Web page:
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Date rape drug

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Title: Date rape drug  
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Subject: Flunitrazepam, Recreational use of ketamine, Gamma-Hydroxybutyric acid, Drug test, Alcoholic beverage
Collection: Rape, Sedatives
Publisher: World Heritage Encyclopedia

Date rape drug

A date rape drug, also referred to as a predator drug, is any drug that is an incapacitating agent which, when administered to another person, incapacitates the person and renders them vulnerable to a drug facilitated sexual assault (DFSA), including rape. The most common types of DFSA are those in which a victim consumes a recreational drug such as alcohol administered surreptitiously.[1] The most common form of DFSA is alcohol-related,[2] with the victim in most cases consuming the alcohol voluntarily. Other date rape drugs include rohypnol, ketamine and gamma-hydroxybutyrate (GHB).


  • Frequency of occurrence 1
  • Documented date rape drugs 2
    • Alcohol 2.1
      • Influence of alcohol in campus rape 2.1.1
    • Z-drugs 2.2
      • Zolpidem 2.2.1
    • Benzodiazepines 2.3
      • Rohypnol 2.3.1
    • GHB/GBL/1,4 BDO 2.4
  • Media coverage 3
  • See also 4
  • References 5
  • External links 6

Frequency of occurrence

There is currently no comprehensive data on how frequently DFSA via surreptitious drug administration occurs, because many victims do not report their assault, and because rape victims who do report are often either never tested for these drugs, are tested for the wrong ones, or the tests are administered after the drug has been metabolized and left their body.

A 1999 study of 1,179 urine specimens from victims of suspected DFSAs in 49 American states found six (0.5%) positive for Rohypnol, 97 (8%) positive for other benzodiazepines, 48 (4.1%) positive for GHB, 451 (38%) positive for alcohol and 468 (40%) negative for any of the drugs searched for.[3] A similar study of 2,003 urine samples of victims of suspected DFSAs found less than 2% tested positive for Rohypnol or GHB.[4] The samples used in these studies could only be verified as having been submitted within a 72-hour time frame or a 48-hour time frame. Some of the substances tested for, such as GHB, are not detectable after 8–12 hours.

A three-year study in the UK detected sedatives or disinhibiting drugs that victims said they had not voluntarily taken in the urine of two percent of suspected DFSA victims. In 65% of the 1014 cases included in this study, testing could not be conducted within a time frame that would allow detection of GHB.[5][6] A 2009 Australian study found that of 97 instances of patients admitted to hospital believing their drinks might have been spiked, illicit drugs were detected in 28% of samples, and nine cases were identified as "plausible drink spiking cases". This study defined a "plausible drink spiking case" in such a way that cases where (a) patients believed that their drink had been spiked, and (b) lab tests showed agents that patients said they had not ingested would still be ruled out as plausible if the patient did not also (c) exhibit "signs and symptoms" that were considered "consistent with agents detected by laboratory screening."[7]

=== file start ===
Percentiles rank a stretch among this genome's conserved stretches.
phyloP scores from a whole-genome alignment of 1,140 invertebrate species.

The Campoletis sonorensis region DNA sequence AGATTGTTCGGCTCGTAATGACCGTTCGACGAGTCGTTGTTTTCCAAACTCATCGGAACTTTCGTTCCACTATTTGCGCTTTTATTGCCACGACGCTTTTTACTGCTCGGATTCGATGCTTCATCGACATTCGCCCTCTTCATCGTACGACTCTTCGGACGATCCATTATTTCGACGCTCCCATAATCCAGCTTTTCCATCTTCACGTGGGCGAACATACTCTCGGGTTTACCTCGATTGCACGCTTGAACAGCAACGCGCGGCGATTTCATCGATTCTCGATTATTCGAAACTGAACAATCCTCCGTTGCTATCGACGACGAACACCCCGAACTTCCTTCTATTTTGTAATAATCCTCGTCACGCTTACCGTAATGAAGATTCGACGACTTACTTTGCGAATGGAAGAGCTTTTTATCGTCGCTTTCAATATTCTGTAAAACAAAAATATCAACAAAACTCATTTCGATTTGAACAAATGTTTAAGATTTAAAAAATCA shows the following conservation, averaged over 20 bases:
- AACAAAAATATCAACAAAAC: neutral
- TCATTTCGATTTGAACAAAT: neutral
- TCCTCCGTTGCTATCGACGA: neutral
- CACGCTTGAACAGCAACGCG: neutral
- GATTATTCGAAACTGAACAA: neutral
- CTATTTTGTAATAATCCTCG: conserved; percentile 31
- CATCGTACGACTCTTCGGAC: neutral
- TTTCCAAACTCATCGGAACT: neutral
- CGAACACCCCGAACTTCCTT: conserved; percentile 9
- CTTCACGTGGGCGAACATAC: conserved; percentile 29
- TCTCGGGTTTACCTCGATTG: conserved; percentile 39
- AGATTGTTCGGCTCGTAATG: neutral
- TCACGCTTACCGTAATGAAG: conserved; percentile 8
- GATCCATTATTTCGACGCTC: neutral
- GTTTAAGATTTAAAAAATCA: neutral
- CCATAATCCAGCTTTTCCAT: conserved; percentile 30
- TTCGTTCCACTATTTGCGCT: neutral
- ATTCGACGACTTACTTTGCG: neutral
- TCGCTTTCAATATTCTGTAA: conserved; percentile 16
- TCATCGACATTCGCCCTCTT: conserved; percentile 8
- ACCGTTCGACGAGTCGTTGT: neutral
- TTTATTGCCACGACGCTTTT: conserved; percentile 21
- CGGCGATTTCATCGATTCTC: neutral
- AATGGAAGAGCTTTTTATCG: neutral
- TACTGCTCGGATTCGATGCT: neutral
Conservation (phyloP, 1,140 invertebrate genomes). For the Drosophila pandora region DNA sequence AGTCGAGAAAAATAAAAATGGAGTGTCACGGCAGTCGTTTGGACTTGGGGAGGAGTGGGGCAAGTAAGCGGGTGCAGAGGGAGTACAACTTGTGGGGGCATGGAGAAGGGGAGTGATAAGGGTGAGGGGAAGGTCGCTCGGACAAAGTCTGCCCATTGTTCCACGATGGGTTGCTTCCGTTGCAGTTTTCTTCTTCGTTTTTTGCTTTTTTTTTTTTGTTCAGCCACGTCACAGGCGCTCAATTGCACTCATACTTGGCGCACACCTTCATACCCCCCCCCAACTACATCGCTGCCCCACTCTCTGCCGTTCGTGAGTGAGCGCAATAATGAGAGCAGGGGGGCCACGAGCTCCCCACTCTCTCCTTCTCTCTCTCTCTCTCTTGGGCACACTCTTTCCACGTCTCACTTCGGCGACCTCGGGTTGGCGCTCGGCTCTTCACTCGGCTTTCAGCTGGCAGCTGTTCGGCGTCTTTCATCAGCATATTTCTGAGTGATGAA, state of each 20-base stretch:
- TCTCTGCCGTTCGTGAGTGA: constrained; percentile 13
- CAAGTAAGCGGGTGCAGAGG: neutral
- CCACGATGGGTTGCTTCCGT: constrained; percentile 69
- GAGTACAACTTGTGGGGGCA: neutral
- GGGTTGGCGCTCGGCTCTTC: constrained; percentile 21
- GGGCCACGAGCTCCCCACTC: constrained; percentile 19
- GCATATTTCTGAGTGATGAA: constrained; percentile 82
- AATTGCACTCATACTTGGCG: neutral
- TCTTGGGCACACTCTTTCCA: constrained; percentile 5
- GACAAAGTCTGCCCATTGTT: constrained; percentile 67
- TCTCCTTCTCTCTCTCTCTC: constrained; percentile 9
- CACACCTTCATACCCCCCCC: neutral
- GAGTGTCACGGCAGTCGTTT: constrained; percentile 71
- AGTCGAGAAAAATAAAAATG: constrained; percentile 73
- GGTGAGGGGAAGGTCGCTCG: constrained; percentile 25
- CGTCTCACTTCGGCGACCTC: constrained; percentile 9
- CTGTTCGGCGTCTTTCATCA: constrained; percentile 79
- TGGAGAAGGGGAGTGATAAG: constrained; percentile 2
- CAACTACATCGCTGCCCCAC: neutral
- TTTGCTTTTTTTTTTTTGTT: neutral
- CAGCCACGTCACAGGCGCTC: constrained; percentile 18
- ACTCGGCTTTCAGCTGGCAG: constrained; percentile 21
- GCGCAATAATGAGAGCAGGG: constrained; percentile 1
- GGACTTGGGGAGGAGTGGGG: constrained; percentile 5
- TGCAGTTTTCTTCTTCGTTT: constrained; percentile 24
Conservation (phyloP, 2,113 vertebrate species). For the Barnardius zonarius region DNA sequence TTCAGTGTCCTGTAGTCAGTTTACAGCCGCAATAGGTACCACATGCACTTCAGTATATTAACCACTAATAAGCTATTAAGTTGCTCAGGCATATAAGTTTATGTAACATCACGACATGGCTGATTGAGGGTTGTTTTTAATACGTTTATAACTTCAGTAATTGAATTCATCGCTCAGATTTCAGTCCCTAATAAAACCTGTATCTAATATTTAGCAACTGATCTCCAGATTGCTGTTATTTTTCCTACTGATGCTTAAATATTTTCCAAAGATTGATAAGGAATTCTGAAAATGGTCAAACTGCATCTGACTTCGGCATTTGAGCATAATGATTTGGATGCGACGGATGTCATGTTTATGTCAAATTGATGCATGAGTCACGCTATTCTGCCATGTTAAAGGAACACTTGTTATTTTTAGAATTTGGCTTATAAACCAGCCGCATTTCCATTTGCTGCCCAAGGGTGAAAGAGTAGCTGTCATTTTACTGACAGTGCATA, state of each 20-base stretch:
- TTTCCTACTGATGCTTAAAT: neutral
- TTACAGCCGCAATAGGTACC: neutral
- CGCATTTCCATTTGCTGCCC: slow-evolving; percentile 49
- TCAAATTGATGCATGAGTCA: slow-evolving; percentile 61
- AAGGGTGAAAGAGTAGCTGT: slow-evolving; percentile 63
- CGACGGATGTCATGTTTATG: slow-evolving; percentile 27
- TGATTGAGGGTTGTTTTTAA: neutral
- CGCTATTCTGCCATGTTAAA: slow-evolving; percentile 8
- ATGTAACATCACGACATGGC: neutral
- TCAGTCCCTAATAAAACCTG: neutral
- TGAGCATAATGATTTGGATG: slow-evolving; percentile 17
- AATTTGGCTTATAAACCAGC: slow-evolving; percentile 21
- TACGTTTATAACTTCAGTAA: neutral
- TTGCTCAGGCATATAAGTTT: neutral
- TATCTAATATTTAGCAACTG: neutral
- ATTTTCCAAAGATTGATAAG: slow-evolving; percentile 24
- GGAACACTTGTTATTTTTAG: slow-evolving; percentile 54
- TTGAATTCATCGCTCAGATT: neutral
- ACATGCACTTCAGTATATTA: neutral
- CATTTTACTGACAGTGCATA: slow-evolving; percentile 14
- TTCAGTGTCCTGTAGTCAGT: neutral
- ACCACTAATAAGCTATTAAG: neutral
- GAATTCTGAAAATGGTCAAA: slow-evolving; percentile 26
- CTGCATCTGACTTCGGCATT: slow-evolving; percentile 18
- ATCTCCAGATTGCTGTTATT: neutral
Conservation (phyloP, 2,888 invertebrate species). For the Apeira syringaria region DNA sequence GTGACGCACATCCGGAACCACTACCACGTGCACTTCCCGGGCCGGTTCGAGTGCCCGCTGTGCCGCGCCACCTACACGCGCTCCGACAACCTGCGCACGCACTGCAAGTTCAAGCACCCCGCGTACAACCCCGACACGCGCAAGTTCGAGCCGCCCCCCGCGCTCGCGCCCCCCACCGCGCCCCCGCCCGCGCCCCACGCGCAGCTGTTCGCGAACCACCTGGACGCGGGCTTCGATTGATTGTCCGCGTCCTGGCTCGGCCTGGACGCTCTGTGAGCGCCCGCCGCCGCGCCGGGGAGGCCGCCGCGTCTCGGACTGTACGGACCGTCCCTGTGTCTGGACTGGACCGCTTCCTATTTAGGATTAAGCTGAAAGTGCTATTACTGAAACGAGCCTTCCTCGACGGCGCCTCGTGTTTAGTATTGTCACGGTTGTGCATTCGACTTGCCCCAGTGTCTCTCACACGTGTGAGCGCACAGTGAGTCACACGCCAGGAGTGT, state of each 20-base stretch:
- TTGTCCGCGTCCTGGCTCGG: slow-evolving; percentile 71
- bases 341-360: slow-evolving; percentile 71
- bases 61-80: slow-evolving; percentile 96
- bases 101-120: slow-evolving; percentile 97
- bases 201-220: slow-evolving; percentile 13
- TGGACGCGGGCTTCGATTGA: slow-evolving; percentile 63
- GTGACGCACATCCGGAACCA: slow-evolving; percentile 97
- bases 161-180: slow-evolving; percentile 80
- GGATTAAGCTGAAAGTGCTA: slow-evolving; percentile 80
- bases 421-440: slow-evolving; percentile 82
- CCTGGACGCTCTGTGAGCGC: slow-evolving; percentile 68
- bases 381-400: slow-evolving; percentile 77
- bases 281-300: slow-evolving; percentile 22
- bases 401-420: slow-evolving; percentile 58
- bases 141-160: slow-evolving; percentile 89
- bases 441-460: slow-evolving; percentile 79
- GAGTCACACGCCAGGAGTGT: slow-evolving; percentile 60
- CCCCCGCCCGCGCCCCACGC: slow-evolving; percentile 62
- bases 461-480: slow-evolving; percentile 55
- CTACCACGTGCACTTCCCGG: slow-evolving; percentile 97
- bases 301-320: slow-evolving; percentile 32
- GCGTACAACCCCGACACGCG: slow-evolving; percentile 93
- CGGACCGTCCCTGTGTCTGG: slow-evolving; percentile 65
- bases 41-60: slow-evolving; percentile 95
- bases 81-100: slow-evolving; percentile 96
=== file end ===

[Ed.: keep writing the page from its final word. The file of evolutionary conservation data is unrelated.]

Documented date rape drugs

The drug most commonly used to facilitate sexual assault is alcohol, consumed voluntarily. Practically any drug (either surreptitiously or openly administered) that facilitates rape could be considered a date rape drug. Since the mid-1990s the media and researchers have uncovered the use of a new form of DFSA featuring date rape drugs such as rohypnol and ketamine. Other drugs used in DFSA include hypnotics such as zopiclone or the widely available zolpidem (Ambien), sedatives such as neuroleptics (anti-psychotics), chloral hydrate or some histamine H1 antagonists, commonly recreational drugs such as ethanol, marijuana, cocaine, and less common anticholinergics, barbiturates, opioids, PCP, scopolamine,[8] nasal spray ingredient oxymetazoline,[9][10][11] and certain solvents like GHB, GBL, and BD.


Researchers agree that the most common form of DFSA is alcohol-related,[2] with the victim in most cases consuming the alcohol voluntarily. Alcohol being readily available as well as legal, and is said to be used in the majority of assaults.[9] Many assailants use alcohol because their victims often willingly imbibe it, and can be encouraged to drink enough to lose inhibitions or consciousness. Sex with an unconscious victim is considered rape in most if not all jurisdictions, and some assailants have committed "rapes of convenience" whereby they have assaulted a victim after he or she had become unconscious from drinking too much.[12]